Posted by: Mahdi Ebrahimi | May 6, 2008

Produce industry shows its stuff at All Things Organic show

Celebrity Chef Bobby Flay kicked off the Organic Trade Association’s All Things Organic conference and trade show April 26-29 at McCormick Place in Chicago. Addressing current trends in foodservice, he spoke about how operators can best respond to customer needs and what lies ahead in foodservice.

Following his presentation, Chef Flay held a culinary demonstration and book signing. His presentation was deemed timely by the organic industry because the category continues to lag behind retail in organic product demand.

The OTA also used the show to introduce new officers. Julia Sabin of Smucker Quality Beverages, previously OTA’s vice president, has been selected as its president for the coming year. Matt McLean, president of Uncle Matt’s Organics, was named vice president for the United States, and Dag Falck of Nature’s Path is now vice president for Canada. Todd Linsky of Cal/Organic- Grimmway Farms will serve as secretary, and Chuck Marcy of Healthy Food Holdings LLC, is the incoming treasurer.

The produce industry was strongly represented on the show floor.

Cal-Organic/Grimmway Farms’ booth was aglow in yellow from its new organic peeled yellow carrot product. The firm is based in Bakersfield, CA. “The yellow carrot pack has great eye appeal,” said Mark Filauri, director of sales for the Midwest region. The sweet baby-size carrots are a convenient snack and perfect for kids’ lunchboxes. The attractive yellow color is sure to have them eating more carrots, he said. “The item is packed in one-pound bags, 24 to a carton.”

Anthony DeAngelis, director of sales/operations, Northeast division, of Christopher Ranch in Gilroy, CA, said the company is increasing its California production of organic products due to growing demand.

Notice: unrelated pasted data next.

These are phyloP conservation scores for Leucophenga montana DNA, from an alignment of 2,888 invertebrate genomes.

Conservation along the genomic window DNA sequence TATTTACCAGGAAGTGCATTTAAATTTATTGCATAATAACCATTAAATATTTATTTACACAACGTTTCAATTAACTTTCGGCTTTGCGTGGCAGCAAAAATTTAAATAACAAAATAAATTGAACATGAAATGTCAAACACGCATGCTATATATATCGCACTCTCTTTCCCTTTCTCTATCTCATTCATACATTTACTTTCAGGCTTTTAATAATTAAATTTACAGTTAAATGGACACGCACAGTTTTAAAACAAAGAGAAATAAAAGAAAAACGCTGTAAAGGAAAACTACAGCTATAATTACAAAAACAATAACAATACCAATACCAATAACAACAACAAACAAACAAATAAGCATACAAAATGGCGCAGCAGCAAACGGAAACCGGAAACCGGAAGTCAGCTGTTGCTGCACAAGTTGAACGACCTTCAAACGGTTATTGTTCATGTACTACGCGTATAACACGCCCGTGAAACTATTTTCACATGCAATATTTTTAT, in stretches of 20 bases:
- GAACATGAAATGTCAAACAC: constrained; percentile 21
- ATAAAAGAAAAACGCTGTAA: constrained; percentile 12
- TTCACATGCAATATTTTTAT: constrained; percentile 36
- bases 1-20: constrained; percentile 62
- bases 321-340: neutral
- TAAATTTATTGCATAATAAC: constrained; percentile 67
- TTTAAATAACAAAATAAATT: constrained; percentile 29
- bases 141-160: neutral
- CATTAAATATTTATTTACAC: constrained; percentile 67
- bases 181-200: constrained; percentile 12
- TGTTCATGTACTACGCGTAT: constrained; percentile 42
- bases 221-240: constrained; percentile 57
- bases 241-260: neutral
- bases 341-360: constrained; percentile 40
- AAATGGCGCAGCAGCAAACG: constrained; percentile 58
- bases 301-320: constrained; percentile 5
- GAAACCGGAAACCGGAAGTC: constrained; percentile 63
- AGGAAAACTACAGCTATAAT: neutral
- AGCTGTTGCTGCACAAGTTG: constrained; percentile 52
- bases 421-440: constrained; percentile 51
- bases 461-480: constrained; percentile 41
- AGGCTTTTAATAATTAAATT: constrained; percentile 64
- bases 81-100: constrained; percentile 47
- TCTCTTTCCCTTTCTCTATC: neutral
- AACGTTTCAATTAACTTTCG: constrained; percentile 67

“We recently introduced our totally domestically produced processed line,” he said. “Christopher Ranch is the only company with a processed line that includes only domestic garlic.”

Christopher Ranch also recently introduced a new recyclable mesh bag that carries the universal recycling symbol. All the company’s organic bags are now stitched instead of stapled.

“Our dedication to sustainability continues to be strong,” said Mr. DeAngelis. “A biodegradable bag is now on our design and development table, with plans to launch it in the future.”

The excitement permeating Earthbound Farms’ booth had much to do with newly launched items. The company, headquartered in San Juan Bautista, CA, has added new items that complement its already popular line of greens.

“Our line of specialty salads [has] been expanded to now include 11-ounce value and one-pound club pack clamshells,” said Glenn Daniels, senior director of national sales. “These are perfect for value-conscious consumers. And we’ve brought back the bulk pack. Our two-pound packs were designed with clubstores in mind, and include spring mix, baby spinach, baby arugula, baby lettuces, mache blend, frisee, wild arugula and mizuna. Packed 200 per pallet, they eliminate the need for cardboard boxes. And they are a superior foodservice solution. The walk-in ready container protects product and reduces shrink.”

Jim Provost, co-owner of I Love Produce in Kelton, PA, wasn’t letting his recovery from recent knee surgery due to an accident during a basketball game prevent him from presenting the company’s product line with his typical enthusiasm.

“Our two-bulb organic garlic pack continues to be strong at retail,” he said. “At a suggested 99 cents, it’s a great item for small families, and the space- conserving display box is perfect for smaller stores or those just entering the organic category.”

Besides its organic items, the company had its conventional line on hand. I Love Produce’s fresh ginger has large hands. Sourced from around the world, it is sold in 30-pound bulk cases.

Husband and wife team Andy and Aimee Martin of A&A Organic Marketing Inc. are marketers and sales agents for a full line of organic produce.

Aimee Martin, vice president of the company, said, “Our customers include Whole Foods and Trader Joe’s, and we source for wholesalers and distributors including Albert’s Organics and Better Life Produce in Los Angeles.”

The company, now in its sixth year of business, displayed heirloom and other tomato varieties, cucumbers and numerous other produce items at the show. Kevin Donovan, sales manager of Phillips Mushroom Farms in Kennett Square, PA, said that specialty and exotic mushrooms are doing extremely well in the organics category.